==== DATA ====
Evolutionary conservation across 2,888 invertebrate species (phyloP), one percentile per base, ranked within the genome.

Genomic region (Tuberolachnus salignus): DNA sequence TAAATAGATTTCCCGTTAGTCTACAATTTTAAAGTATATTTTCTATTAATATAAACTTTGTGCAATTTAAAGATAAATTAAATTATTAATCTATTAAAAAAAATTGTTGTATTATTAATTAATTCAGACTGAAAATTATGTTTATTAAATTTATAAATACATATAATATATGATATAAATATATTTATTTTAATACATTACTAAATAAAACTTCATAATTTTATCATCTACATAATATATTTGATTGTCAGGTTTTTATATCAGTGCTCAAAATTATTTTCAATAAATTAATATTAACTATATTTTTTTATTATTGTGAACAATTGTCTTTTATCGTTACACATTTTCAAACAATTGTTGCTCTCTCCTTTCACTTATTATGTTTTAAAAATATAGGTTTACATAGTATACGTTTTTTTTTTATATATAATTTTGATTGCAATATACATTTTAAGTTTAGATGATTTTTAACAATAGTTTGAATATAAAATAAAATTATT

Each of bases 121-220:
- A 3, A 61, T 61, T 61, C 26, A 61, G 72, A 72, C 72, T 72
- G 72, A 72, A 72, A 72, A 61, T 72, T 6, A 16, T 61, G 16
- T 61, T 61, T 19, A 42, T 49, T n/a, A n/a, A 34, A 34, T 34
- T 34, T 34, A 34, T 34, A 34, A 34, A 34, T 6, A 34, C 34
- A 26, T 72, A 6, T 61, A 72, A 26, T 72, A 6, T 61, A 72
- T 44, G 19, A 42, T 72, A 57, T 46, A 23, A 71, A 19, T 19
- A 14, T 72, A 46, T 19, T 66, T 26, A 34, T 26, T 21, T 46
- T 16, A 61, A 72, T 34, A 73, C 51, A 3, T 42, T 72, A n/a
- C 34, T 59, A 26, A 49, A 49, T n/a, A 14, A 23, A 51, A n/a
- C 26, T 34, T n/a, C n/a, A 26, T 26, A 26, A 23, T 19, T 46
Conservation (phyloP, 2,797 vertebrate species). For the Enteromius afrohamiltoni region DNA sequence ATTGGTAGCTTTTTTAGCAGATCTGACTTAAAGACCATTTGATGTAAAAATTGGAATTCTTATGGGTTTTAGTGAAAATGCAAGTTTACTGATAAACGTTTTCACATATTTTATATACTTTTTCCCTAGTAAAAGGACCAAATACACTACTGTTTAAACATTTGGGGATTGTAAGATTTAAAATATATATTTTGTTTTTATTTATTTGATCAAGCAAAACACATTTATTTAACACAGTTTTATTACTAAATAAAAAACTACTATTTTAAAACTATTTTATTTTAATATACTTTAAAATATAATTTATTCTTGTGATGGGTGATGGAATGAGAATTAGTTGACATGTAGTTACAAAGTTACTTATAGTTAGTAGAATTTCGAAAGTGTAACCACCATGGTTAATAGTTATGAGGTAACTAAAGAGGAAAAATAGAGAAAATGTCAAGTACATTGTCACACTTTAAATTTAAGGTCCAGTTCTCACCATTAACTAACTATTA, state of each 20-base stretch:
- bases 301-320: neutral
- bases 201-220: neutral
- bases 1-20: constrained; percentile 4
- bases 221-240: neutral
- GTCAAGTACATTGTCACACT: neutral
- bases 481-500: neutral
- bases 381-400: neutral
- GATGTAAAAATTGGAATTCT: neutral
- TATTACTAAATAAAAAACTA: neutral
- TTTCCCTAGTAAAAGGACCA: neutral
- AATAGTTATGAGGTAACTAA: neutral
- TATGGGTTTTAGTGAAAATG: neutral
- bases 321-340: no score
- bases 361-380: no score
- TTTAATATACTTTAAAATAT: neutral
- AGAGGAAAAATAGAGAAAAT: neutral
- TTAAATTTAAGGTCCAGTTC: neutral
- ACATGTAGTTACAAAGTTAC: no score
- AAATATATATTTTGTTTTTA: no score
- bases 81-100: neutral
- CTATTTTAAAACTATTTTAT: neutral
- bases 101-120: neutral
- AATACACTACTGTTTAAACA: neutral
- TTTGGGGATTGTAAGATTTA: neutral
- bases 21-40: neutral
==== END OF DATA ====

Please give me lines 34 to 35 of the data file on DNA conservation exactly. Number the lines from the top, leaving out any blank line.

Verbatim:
- bases 81-100: neutral
- CTATTTTAAAACTATTTTAT: neutral